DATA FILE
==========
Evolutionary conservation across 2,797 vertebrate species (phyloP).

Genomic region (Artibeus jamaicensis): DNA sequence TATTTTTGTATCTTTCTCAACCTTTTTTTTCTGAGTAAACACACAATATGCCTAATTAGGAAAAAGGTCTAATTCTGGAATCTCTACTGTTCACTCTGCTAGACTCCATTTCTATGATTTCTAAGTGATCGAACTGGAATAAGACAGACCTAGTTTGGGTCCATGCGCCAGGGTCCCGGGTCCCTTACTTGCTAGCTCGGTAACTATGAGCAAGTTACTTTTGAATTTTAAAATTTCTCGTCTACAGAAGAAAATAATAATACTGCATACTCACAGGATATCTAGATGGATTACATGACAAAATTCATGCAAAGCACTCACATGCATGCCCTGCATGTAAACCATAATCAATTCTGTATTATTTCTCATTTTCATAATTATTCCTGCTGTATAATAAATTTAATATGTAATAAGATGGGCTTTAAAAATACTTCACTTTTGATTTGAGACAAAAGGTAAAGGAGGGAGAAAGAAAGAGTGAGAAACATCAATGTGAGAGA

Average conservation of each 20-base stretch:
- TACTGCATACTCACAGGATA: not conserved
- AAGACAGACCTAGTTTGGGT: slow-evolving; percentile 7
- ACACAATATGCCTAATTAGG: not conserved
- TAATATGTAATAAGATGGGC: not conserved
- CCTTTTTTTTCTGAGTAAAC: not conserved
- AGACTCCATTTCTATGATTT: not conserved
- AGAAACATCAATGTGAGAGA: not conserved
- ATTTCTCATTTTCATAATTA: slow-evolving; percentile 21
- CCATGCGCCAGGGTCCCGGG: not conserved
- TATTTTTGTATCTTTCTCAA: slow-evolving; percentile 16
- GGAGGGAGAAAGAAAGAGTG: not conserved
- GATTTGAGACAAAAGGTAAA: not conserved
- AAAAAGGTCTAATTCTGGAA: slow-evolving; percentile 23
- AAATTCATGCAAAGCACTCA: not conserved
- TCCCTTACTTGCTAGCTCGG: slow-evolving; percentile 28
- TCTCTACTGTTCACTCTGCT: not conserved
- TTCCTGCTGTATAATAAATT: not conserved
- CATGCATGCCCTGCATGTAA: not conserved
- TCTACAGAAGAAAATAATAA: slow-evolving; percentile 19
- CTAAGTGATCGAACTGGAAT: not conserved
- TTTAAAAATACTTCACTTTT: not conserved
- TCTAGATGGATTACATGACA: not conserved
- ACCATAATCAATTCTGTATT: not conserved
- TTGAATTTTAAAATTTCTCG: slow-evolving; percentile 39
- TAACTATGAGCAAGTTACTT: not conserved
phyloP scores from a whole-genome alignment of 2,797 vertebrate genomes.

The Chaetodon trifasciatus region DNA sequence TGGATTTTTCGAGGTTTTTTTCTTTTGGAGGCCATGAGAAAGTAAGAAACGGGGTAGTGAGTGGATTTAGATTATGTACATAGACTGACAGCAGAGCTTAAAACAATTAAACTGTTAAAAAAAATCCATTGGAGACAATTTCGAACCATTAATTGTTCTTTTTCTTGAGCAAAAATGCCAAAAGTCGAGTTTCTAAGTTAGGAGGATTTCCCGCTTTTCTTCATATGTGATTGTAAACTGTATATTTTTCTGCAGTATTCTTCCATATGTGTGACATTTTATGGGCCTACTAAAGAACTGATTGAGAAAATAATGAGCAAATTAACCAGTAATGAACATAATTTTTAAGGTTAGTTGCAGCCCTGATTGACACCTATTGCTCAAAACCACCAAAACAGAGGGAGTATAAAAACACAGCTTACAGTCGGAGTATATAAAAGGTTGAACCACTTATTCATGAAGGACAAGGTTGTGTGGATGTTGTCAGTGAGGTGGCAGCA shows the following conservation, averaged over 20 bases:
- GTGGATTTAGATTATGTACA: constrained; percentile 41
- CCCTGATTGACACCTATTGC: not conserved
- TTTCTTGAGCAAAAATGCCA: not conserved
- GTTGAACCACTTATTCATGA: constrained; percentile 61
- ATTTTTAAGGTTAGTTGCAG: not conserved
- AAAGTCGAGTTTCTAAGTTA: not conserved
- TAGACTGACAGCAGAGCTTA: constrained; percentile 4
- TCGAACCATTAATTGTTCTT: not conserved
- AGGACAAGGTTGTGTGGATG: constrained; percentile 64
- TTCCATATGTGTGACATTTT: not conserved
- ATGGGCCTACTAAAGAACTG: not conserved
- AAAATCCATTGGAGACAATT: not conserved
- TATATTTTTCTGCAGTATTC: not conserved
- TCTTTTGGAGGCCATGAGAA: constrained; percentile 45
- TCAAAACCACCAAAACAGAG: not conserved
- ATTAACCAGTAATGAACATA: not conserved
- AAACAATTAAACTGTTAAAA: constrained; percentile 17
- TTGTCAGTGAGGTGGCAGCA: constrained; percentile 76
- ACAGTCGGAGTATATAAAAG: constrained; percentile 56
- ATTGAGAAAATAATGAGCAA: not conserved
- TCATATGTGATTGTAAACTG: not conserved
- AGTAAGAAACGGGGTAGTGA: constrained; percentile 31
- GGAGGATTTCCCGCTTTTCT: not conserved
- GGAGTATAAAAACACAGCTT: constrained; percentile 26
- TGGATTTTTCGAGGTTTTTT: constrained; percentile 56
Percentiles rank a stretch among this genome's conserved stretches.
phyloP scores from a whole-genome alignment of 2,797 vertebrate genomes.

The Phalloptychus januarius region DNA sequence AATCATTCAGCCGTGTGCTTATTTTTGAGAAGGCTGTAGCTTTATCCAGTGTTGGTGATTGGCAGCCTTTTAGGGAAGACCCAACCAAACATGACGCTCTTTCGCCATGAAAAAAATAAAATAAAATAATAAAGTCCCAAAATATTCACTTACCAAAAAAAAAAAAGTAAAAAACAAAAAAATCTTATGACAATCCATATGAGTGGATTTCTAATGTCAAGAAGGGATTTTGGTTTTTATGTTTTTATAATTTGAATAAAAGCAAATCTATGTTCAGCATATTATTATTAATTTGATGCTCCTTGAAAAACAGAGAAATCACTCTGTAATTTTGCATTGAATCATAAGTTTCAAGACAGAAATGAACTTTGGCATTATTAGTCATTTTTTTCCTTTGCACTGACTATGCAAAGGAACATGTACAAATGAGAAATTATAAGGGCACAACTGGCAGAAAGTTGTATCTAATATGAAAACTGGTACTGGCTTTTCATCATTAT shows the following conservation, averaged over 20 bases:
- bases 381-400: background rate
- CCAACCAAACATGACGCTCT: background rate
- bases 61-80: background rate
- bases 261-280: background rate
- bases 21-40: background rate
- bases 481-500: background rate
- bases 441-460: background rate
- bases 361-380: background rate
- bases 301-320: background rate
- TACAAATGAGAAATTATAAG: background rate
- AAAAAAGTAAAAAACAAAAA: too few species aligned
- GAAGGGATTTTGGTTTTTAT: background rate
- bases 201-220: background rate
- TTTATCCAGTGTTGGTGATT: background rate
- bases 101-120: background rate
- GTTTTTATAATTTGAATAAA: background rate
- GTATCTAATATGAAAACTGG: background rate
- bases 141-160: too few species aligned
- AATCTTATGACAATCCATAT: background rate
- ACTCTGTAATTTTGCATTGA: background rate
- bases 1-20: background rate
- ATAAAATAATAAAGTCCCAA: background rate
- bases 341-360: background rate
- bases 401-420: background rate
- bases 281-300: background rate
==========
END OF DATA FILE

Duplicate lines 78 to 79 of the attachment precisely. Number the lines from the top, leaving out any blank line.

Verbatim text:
- ACTCTGTAATTTTGCATTGA: background rate
- bases 1-20: background rate